Earlier this month, a new startup called Trada launched a new kind of PPC management service. Essentially, they’re crowdsourcing PPC management, connecting advertisers with SEM management needs with PPC experts who are willing to work on the account for the agreed price. It’s an interesting idea, but I’m not totally convinced that it’s workable. After doing some research on their service, here are a few issues I found:
1) PPC Experts Get Paid Only When They Meet Advertiser’s Expectations. Trada has a weird way of paying out their PPC experts. An advertiser either sets a specific click cost they want to target, or chooses a conversion cost they need to stay under. If you get clicks or conversions below this target, you get to keep the difference (minus Trada’s 25% cut, of course). There are a few problems with this. First off, clients don’t always have enough expertise in the PPC space to set a reasonable expectation of performance. Back when I worked at an agency, I remember rolling my eyes as a client told me they wanted 100 conversions a month at a dollar per conversion. All this on an account where the average CPC was upwards of $10. As a PPC manager, you need to set up a reasonable expectation for cost per click (based on average bids in a certain keyword niche) and cost per conversion (based on average CPC and expected conversion rate). Trada takes these factors out of the experts hands, and places the goal squarely in the hands of those who may not know what they’re doing. Secondly, letting the client set the price ignores the environmental and competitive factors that go into how much your click and conversion costs are. I’d be happy with a $5.00 CPC if it converted at 10% and had a good ROI, but maybe Joe Client will only accept an average CPC of $0.50, effectively crippling his account. Maybe you get lucky and get a client with PPC experience, but I’m wary that this kind of system may only be appealing to novice PPC users. And lastly, it doesn’t seem like PPC contractors would be able to break even on this model. Sure, you start getting paid after you get click costs a few cents under the client’s (probably low) expectation, but after Trada takes their 25%, you had better be getting thousands of clicks to justify the hours you spent fixing that click cost.
2) Trada Doesn’t Let PPC Contractors Alter Landing Pages. Seriously? Let me be clear on this: you cannot improve PPC account conversion rates without changing landing pages. Landing pages are critical to whether or not users convert – everything else is just driving traffic. Sure, you may be able to eliminate some bad traffic to lower overall CPA, or find new keyword niches to explore to add more total conversions, but you’re never going to see improvement in existing conversion rates unless you rigorously split-test landing pages. Keeping your PPC contractor off of your landing pages is just setting both the client and the contractor up for failure.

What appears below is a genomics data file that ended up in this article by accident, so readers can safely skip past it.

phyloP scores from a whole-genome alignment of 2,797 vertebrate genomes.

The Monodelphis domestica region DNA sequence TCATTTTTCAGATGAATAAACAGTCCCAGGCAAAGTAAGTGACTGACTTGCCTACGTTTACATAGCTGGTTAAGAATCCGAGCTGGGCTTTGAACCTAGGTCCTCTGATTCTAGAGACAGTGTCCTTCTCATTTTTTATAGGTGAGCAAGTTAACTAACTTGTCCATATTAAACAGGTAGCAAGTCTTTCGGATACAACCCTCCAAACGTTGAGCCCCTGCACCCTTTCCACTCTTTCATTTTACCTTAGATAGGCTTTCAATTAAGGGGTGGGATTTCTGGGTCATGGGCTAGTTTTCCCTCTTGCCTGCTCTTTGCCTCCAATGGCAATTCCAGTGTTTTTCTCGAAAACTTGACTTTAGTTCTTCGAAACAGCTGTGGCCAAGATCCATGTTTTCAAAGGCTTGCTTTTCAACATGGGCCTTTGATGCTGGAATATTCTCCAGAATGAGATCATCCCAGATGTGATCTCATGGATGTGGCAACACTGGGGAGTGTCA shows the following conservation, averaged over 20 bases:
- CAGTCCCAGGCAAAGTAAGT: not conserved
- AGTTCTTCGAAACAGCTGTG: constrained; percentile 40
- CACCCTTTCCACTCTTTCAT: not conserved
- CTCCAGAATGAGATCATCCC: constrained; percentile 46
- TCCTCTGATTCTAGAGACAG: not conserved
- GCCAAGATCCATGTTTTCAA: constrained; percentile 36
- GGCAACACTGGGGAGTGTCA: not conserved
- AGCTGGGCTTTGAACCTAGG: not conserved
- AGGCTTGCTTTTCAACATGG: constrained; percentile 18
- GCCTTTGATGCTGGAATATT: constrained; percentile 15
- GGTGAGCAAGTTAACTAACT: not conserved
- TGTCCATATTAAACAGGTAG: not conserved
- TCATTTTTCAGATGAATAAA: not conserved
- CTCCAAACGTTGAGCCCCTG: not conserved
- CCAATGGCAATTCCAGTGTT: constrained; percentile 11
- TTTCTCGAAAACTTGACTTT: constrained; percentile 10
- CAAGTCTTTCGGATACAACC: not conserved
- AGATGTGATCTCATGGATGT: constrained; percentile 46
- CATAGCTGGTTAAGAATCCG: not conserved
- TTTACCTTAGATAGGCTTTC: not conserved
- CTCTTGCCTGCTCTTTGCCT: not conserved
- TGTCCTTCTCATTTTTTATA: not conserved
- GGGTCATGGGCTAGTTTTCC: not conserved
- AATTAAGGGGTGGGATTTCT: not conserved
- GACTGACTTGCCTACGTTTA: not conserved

3) More Than One PPC Expert Can Work On A Single Account. I’m all for teamwork in PPC strategy, but I think this is a recipe for disaster. On Trada’s homepage, they boast that accounts have an average of 24 PPC experts working on them. Twenty-four! That’s like having twenty-four chefs in one kitchen to bake one muffin. It seems to me like this could set you up for a lot of miscommunication – experts of different skill levels undoing each other’s changes, making changes too often, not doing enough analysis for good results. Not to mention the fact that if you get five PPC experts to look at a single account, they’ll give you ten overall strategies to improve it. This isn’t like stuffing envelopes at home. You can’t do PPC in assembly-line fashion. I’d much rather have one really good PPC contractor working slowly through an account than 24 cheap freelancers making changes at all hours of the day.
Now, I should end this by saying that I don’t think Trada is all bad. They do a few things that I applaud, like requiring all registered PPC experts to have some sort of certification, whether it’s through AdWords, SEMPO, or through their own in-house certification process. And, I recognize that there’s a real need for qualified people to do a lot of the tedious grunt work that comes along with PPC campaigns. This can be very time consuming and expensive for businesses that don’t have a lot of time to devote to SEM, and Trada seems like a good way for these companies to get things done at a discount price. But, as in all things, you get what you pay for. Good PPC service is not cheap. There are no shortcuts, and no substitutes for experience and analytical ability. You can’t just throw a dozen people at a PPC problem and expect it to be resolved.
Would I use Trada for outsourcing my PPC management? Probably not. Instead, I would find a quality freelancer with a solid background in PPC through LinkedIn, eLance, or personal contacts. But, I should end this with a caveat that I have never used Trada’s service and don’t know anyone who has – I’m merely basing my conclusions on their own explanation of the service. I’d love to hear if anyone out there has any experience (good or bad) with Trada’s PPC management service – let’s hear about it in the comments.